But let us not wallow in fantasies about mysterious people dumbing down Shakespeare and Nashe watching over us and seeing what he hath wrought (though I think some rebels would believe the latter before the former), let us tell the story. Nashe introduced a fifth 1580’s Shakespeare play into the mix that, like the plays with text, is rather had to ignore. Though there’s no text for 1589 Hamlet, there’s plenty of evidence Shakespeare had already written some version of his great masterpiece by 1589. As rebels gleefully point out at this point, Nashe dedicated work to the literary earl and likely knew him personally.

Nashe introduces us to Hamlet via a quip in a delicious satire serving as prefatory material to a work of Greene’s called Menaphon (after the name of a character in the story). In his preface to Greene’s work, Nashe made brutal fun of university graduates overusing their Latin and mindlessly convincing themselves that they were great poets because they knew Latin. Nashe bemoaned the lack of real greatness in modern London amidst an outpouring of junk, Hamlet being a conspicuous exception as we’ll see.

The junk was manna to the satirist. Nashe warmed up with a thousand-plus words complaining about “vainglorious tragedians” and “choleric encumbrances” and “threadbare wits” and “apish devices” and “over-racked rhetoric” and “trivial translators.” He didn’t generally name his targets. He alluded to Thomas Kyd as more clerk than poet and eventually openly ridiculed Richard Stanihurst. Otherwise, as far as I can tell, he was pretty careful to avoid direct, named attacks.

It was a different story when it came to praise. Nashe eventually delivered a profusion of praise as if to provide a contrasting canvas against which to set off his barbs. Nashe would not let it be said that he “should condemn all and commend none” so he spoke of those “men of import” who quietly wrote high quality work despite being surrounded by “lovers of mediocrity.” There was no shortage of men to praise. Nashe was overjoyed to call them out by name and sing their praises.

Roger Ascham was on a list of eight people who “set before our eyes a more perfect method of study.” Edmund Spenser was “divine” and Thomas Watson “high-witted.” Nashe positively worshipped George Peele as the “Atlas of poetry” with a “pregnant dexterity of wit” and “manifold variety of invention.” Arthur Golding was one of more than a dozen named “exquisite” scholars.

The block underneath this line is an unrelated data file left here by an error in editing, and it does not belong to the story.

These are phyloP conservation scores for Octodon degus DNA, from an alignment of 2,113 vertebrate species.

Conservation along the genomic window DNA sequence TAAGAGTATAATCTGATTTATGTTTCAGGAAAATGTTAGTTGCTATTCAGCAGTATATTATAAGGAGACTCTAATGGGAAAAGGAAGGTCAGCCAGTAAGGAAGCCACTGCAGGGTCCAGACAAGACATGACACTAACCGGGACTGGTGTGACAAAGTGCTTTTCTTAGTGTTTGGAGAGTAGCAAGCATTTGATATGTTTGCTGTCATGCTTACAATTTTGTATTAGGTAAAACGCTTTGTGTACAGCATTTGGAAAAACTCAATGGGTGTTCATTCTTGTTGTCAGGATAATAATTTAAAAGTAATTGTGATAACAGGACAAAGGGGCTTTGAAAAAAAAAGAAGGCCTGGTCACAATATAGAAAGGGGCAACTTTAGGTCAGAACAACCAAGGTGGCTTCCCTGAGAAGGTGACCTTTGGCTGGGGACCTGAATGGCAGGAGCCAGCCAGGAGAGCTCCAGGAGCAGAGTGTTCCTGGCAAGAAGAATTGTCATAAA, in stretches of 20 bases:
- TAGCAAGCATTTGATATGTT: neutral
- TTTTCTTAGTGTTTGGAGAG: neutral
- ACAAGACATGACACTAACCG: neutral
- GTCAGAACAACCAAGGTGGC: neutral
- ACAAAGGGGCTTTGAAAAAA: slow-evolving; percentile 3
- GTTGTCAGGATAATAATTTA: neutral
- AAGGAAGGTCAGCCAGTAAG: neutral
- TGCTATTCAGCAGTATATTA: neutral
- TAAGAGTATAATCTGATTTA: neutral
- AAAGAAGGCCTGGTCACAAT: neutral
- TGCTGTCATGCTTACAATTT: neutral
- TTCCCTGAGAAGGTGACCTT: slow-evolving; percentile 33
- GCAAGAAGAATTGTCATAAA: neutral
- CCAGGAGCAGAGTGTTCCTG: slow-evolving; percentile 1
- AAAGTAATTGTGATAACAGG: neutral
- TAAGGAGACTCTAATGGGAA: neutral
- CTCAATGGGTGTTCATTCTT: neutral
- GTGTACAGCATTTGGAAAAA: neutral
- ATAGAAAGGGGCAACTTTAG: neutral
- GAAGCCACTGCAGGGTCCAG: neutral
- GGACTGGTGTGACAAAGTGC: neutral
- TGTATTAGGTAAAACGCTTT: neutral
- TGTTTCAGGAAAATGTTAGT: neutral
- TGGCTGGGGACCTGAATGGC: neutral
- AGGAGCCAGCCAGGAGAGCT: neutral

And then there’s Hamlet. After Nashe’s vitriolic warmup iced with the jab about “trivial translators,” we finally get to his first compliment. This is his only compliment directed at an unnamed recipient. So we don’t technically know who it was — we have only the nickname Nashe used likening this great Elizabethan writer to a classical writer.

Here’s the end of his last barb followed by a reference to the mystery writer who was, for Nashe, a breath of fresh air.

“. . . that could scarcely Latinize their neck-verse if they should have need; yet English Seneca read by candlelight yields many good sentences as Blood is a beggar and so forth, and if you entreat him fair in a frosty morning, he will afford you whole Hamlets, I should say handfuls, of tragical speeches.”

The bit about the “neck-verse” is Nashe’s sour cherry atop the bitter icing of “trivial translators.” In Elizabethan England, if you could prove literacy by reading a passage from the bible in Latin, you would get better treatment in court. Ben Jonson, for example, charged with murder, read the “neck-verse” in Latin and literally saved his neck. Jonson had killed a man in a fight and now he received a brand on his thumb and a warning that next time would be different.

Nashe meant if it was all you could do to Latinize your “neck-verse,” you were literate but just barely and definitely not artist material.